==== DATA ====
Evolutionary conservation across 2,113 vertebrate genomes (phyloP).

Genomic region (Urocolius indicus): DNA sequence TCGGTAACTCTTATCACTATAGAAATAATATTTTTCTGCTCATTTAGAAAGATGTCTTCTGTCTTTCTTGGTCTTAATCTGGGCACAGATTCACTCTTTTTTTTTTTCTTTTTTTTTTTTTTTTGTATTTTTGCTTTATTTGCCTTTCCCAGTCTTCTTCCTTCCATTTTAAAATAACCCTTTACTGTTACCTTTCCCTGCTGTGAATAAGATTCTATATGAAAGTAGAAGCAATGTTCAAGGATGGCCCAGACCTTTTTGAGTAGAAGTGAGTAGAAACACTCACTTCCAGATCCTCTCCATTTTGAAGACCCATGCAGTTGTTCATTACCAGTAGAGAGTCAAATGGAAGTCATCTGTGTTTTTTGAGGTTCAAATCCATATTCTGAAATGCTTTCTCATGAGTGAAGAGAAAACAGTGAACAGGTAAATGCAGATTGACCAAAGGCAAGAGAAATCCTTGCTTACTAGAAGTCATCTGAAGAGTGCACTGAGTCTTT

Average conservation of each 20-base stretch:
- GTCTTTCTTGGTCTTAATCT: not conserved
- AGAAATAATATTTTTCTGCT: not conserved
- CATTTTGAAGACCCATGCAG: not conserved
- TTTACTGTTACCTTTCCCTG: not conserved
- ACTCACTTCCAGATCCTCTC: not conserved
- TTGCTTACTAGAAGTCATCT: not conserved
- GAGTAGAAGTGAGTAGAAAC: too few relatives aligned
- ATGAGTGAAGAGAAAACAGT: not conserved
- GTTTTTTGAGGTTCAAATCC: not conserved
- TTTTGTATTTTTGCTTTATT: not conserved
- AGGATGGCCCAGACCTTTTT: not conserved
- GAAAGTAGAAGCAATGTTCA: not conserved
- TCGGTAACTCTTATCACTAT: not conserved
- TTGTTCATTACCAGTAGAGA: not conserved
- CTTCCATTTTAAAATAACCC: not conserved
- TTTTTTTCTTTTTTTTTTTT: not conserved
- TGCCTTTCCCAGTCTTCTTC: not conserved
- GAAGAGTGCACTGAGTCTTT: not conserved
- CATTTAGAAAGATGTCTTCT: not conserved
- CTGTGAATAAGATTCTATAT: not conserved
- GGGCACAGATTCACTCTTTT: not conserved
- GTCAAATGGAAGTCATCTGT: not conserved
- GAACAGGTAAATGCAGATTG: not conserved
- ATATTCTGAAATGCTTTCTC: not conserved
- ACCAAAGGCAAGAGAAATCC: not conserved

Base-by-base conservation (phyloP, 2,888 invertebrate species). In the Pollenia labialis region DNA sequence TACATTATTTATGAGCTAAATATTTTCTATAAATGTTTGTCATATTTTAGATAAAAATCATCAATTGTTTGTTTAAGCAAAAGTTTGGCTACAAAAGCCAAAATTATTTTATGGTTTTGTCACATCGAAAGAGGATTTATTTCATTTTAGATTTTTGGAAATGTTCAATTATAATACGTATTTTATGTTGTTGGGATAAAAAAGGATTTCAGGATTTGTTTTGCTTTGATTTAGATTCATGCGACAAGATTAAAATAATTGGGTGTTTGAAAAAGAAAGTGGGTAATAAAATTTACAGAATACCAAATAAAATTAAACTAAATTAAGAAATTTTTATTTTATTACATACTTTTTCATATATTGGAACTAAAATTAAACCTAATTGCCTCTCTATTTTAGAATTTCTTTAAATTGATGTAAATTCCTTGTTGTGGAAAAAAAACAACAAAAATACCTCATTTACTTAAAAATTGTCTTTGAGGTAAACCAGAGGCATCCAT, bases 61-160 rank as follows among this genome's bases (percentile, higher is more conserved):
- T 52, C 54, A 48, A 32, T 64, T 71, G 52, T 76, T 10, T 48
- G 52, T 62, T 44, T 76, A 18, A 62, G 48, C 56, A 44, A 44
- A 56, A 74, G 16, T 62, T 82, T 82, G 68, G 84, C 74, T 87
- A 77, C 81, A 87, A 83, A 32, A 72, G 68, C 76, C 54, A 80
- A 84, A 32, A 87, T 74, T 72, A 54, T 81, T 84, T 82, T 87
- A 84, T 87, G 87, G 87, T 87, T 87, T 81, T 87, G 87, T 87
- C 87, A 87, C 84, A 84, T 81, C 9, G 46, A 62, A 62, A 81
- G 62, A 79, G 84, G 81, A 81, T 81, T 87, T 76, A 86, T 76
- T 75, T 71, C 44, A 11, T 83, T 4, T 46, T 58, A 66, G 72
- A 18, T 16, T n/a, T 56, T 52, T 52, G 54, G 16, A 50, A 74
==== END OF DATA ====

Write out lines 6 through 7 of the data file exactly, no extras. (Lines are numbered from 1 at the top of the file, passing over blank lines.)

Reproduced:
- CATTTTGAAGACCCATGCAG: not conserved
- TTTACTGTTACCTTTCCCTG: not conserved